Delayed graft function (DGF) has long been identified as one of the main correlates of poor graft survival in cadaveric renal transplantation, but the factors that affect its onset and duration are not fully elucidated. The impact of two immunosuppressive protocols on the incidence and length of DGF among kidney transplant recipients of a suboptimal organ was evaluated. Patients were randomly treated with corticosteroids (CS); low-dose cyclosporine (CsA) and sirolimus (SRL; group 1; n 42); or CS, full dose CsA, and mycophenolate mofetil (group 2; n 48). All recipients received immunoprophylaxis with basiliximab. After 3 mo, group 1 discontinued CsA and continued with SRL, whereas group 2 continued the same treatment. The incidence of DGF was similar in the two groups (group 1 52.4%; group 2 58.3%), whereas its duration was significantly higher in the group 1 (19.0±6.0 versus 10.3±3.2 d; P 0.001). Both groups showed 100% actuarial graft and patient survival at 1-yr. Among DGF patients, serum creatinine (sCr) at discharge was significantly worse in group 1 (sCr, 3.0±1.0 versus 1.5±0.2 mg/dl; calculated creatinine clearance, 31.2±9.3 versus 61.1±10 ml/min; P 0.001). During the first year, the former group displayed a significant improvement of graft function, such that at 1-yr, no difference could be measured between groups (sCr, 1.8±0.5 versus 1.7±0.4 mg/dl; calculated creatinine clearance, 51.5±10.2 versus 53.3 ±9.4 ml/min). In conclusion, in de novo renal transplanted patients, the administration of SRL, in combination with low-dose CsA, is associated with a delayed recovery from DGF but does not worsen 1-yr graft function.

Addition of sirolimus to cyclosporine delays the recovery from delayed graft function but does not affect 1-year graft function

STALLONE, GIOVANNI;GRANDALIANO, GIUSEPPE;
2004

Abstract

Delayed graft function (DGF) has long been identified as one of the main correlates of poor graft survival in cadaveric renal transplantation, but the factors that affect its onset and duration are not fully elucidated. The impact of two immunosuppressive protocols on the incidence and length of DGF among kidney transplant recipients of a suboptimal organ was evaluated. Patients were randomly treated with corticosteroids (CS); low-dose cyclosporine (CsA) and sirolimus (SRL; group 1; n 42); or CS, full dose CsA, and mycophenolate mofetil (group 2; n 48). All recipients received immunoprophylaxis with basiliximab. After 3 mo, group 1 discontinued CsA and continued with SRL, whereas group 2 continued the same treatment. The incidence of DGF was similar in the two groups (group 1 52.4%; group 2 58.3%), whereas its duration was significantly higher in the group 1 (19.0±6.0 versus 10.3±3.2 d; P 0.001). Both groups showed 100% actuarial graft and patient survival at 1-yr. Among DGF patients, serum creatinine (sCr) at discharge was significantly worse in group 1 (sCr, 3.0±1.0 versus 1.5±0.2 mg/dl; calculated creatinine clearance, 31.2±9.3 versus 61.1±10 ml/min; P 0.001). During the first year, the former group displayed a significant improvement of graft function, such that at 1-yr, no difference could be measured between groups (sCr, 1.8±0.5 versus 1.7±0.4 mg/dl; calculated creatinine clearance, 51.5±10.2 versus 53.3 ±9.4 ml/min). In conclusion, in de novo renal transplanted patients, the administration of SRL, in combination with low-dose CsA, is associated with a delayed recovery from DGF but does not worsen 1-yr graft function.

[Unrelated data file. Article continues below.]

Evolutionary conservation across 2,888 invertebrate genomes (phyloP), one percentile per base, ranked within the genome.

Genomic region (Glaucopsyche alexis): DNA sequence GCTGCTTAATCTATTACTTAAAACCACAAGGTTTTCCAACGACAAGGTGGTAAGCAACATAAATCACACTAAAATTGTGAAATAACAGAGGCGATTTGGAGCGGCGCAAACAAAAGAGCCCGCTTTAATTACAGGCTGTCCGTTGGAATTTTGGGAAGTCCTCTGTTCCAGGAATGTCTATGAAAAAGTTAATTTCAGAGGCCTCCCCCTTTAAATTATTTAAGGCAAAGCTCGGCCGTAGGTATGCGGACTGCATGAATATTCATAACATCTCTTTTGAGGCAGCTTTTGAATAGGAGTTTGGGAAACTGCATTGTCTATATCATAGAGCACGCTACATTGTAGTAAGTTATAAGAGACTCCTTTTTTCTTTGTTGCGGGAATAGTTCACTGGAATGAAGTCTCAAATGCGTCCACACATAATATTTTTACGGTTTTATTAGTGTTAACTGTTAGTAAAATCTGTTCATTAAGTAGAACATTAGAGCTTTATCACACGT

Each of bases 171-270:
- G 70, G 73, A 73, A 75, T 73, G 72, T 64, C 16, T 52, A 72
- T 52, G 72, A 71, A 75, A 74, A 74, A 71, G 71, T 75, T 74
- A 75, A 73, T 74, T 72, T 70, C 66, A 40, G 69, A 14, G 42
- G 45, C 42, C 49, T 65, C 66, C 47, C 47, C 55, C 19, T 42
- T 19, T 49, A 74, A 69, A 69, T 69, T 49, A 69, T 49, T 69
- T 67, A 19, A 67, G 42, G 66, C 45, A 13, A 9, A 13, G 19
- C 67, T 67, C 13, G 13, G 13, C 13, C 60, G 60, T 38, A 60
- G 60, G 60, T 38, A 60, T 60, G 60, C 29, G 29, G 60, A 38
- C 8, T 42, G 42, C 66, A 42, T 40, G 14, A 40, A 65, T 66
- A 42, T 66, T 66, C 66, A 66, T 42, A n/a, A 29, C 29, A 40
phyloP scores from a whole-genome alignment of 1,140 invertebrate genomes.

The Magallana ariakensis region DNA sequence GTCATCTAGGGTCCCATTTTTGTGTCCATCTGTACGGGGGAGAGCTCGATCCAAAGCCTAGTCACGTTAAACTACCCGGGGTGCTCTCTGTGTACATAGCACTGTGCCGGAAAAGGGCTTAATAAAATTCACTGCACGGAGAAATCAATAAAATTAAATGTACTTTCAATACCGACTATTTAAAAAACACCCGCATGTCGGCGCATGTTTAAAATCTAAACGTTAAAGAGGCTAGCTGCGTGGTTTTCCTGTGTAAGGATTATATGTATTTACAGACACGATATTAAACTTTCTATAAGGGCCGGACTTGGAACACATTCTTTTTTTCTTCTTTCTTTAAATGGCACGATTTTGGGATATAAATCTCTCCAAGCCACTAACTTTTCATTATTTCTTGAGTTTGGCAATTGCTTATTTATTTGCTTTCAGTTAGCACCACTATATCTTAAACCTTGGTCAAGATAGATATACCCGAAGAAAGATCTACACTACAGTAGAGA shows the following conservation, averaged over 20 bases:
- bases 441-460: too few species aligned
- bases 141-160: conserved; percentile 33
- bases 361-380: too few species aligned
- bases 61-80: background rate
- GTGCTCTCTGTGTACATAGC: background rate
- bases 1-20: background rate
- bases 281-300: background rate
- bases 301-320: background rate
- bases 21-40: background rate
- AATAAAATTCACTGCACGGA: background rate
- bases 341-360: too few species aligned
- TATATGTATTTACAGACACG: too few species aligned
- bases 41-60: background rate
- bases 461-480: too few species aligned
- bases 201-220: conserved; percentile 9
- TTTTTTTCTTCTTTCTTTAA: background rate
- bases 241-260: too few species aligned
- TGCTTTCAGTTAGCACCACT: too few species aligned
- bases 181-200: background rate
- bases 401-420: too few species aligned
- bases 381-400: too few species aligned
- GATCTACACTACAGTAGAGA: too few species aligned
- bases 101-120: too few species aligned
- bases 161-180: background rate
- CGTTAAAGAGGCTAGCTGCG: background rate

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Utilizza questo identificativo per citare o creare un link a questo documento: https://hdl.handle.net/11369/93562
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